Chuang Chih-yuan (莊智淵) and Chen Chien-an (陳建安) received a heroes’ welcome yesterday at Taiwan Cooperative Bank’s headquarters after their historic win over Chinese rivals in the men’s doubles category at the World Table Tennis Championships on Sunday in Paris, France.
The Taipei-based bank has been sponsoring the two men since they were young players.
Despite a 10-year age difference, the duo proved to be a perfect match in the face-off against their Chinese rivals, securing the championship by winning four of six games. Their win not only broke the record of a silver medal set by women’s player Chen Jing (陳靜), but it also dashed China’s hope of an 11th championship title at the competition.
Chuang and Chen thanked the bank, the government and their families for their support. In return, the bank presented each man with a NT$200,000 (US$6,700) check for his performance in Paris.
Chuang also received a NT$200,000 award from the Kaohsung Municipal Athletics Association, while Chen has been given NT$500,000 by the Miaoli County Government to help fund his training.
Adding in the prize money from the Sports Administration, Chuang received a total of NT$1.3 million and Chen NT$1.6 million.
However, many Taiwanese think the pair deserves even more. The Sports Administration has come under criticism not giving them more than the amount stated in the National Honor Prize program.
Under the program, athletes winning gold medals at Olympic Games receive a NT$12 million award, while gold medalists at the Asian Games receive NT$3 million. Since the men’s table tennis doubles events at the Olympics have been replaced by team events, Chuang and Chen can only be awarded prizes using the standard set for the Asian Games medalists in the category. Each ended up receiving NT$900,000 from the program.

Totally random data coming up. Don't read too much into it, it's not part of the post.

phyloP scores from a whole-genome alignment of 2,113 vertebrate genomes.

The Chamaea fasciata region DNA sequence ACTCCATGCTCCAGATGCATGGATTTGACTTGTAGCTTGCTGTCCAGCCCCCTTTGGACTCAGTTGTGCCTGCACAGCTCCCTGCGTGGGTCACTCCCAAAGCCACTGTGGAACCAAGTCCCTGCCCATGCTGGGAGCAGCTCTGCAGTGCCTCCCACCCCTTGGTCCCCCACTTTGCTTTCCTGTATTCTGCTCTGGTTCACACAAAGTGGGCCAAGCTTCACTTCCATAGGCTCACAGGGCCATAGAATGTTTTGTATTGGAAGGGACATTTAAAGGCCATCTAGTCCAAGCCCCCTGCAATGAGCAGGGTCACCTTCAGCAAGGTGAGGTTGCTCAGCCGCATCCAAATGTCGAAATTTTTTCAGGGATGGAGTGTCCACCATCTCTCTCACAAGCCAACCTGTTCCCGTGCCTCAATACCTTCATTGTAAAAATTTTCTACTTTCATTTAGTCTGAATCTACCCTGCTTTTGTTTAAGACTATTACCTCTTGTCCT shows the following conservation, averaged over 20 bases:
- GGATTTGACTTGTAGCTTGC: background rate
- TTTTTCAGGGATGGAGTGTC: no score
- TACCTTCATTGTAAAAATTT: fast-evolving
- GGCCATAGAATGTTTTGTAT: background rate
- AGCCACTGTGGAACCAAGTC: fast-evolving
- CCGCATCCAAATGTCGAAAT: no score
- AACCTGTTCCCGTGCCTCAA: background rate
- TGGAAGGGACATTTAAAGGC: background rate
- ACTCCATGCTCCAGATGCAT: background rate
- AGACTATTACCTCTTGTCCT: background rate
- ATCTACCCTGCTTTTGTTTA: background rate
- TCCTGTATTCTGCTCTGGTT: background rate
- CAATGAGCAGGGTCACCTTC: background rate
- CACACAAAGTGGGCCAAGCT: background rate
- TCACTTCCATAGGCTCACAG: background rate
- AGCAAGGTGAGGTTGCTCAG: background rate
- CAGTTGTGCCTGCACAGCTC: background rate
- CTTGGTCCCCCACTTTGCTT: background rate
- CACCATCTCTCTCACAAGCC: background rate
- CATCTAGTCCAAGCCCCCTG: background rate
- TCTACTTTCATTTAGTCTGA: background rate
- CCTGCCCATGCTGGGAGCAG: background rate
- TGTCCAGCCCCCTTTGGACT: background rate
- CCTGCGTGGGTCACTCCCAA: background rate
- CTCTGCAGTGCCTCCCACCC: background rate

Asked if the National Honor Prize award was too little, Chuang said that he would leave this matter to his coaches and would simply focus on playing each game. He said that he and Chen plan to compete in next year’s Asian Games and the 2016 Olympics in Rio de Janeiro, Brazil.
Asked about the Paris final, Chen said he had been a bit nervous because he had never competed in such an intense final game before.
“He [Chuang] would pat me on the back and told me to take it easy. He would also teach me how to handle different situations,” Chen said.
He said that aside from the pressure, he also had to cope with an injury sustained in November last year, from which he has yet to fully recover.
Chuang said he was happy and moved by their victory, adding: “It was moment that every athlete is waiting for.”
The 32-year-old lost a chance at the bronze medal in last year’s London Olympics, but said he has managed to come back on track.
“I was sad [after missing the bronze] and rested for five to six days afterward before heading to events in Germany,” Chuang told the Taipei Times. “My personal experience was that time would heal me. I never felt I needed to kick myself for mistakes I made in that game. I knew what my limits were and I was at my peak condition and had done my best. The game did expose my weakness, which was that my performance kind of fluctuates.”